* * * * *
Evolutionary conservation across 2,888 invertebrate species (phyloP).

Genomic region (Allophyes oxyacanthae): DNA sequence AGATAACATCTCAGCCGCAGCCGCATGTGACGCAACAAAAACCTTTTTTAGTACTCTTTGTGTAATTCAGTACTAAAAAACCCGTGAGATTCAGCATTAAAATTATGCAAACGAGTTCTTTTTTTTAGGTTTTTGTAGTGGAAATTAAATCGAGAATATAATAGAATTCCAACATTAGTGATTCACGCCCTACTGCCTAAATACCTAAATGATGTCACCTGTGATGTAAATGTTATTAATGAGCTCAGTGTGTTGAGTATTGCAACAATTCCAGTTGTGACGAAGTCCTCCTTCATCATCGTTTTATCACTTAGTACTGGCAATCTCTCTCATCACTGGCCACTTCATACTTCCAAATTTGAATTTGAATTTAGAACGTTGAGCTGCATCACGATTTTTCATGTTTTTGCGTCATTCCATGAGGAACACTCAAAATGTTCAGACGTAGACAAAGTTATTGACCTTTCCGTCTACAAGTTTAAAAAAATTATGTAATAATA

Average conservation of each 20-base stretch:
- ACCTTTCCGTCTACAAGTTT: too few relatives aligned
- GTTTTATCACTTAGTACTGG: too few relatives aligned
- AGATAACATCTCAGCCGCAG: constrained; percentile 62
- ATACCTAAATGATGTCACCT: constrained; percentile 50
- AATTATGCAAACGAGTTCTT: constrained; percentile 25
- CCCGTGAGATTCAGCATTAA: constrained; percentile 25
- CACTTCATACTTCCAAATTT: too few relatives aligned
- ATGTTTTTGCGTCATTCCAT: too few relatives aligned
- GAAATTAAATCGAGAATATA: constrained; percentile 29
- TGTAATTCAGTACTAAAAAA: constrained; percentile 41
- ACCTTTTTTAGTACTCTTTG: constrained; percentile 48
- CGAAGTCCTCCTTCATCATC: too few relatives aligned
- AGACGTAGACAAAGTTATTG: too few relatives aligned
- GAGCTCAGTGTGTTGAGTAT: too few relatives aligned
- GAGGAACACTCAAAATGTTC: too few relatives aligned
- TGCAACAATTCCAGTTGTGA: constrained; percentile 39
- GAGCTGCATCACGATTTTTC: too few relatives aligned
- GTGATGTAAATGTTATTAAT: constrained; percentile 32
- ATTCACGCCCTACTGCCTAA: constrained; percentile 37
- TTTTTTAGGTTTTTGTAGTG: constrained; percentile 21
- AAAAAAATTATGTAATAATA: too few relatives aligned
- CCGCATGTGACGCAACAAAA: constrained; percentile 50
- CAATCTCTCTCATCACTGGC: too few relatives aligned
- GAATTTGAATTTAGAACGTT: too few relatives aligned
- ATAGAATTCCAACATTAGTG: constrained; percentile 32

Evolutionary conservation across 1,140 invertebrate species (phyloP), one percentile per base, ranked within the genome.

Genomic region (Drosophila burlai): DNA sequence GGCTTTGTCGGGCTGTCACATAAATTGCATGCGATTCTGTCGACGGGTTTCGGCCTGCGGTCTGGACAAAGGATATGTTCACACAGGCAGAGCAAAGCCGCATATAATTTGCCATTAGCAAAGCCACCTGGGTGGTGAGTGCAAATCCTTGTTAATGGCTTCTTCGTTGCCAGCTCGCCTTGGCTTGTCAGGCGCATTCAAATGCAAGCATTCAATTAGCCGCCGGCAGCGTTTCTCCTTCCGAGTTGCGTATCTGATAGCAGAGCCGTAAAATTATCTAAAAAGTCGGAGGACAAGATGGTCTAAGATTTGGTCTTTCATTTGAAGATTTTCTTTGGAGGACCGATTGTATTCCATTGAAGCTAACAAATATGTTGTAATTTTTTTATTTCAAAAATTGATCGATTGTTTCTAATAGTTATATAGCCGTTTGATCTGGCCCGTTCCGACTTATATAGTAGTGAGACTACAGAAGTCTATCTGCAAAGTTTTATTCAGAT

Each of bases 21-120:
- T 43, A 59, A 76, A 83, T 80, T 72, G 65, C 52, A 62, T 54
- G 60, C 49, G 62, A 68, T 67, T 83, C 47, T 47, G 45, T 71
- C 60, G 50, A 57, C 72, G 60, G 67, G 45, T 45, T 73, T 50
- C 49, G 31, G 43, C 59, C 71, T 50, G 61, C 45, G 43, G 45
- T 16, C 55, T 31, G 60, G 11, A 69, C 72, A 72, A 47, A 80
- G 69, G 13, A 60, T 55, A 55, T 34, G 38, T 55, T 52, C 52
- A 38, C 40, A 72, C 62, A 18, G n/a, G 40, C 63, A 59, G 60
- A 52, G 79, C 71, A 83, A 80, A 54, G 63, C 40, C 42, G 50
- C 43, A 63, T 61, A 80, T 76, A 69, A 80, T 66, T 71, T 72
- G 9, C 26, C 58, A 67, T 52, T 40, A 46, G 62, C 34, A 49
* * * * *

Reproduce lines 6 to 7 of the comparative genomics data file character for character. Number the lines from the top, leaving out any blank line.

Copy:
- AGATAACATCTCAGCCGCAG: constrained; percentile 62
- ATACCTAAATGATGTCACCT: constrained; percentile 50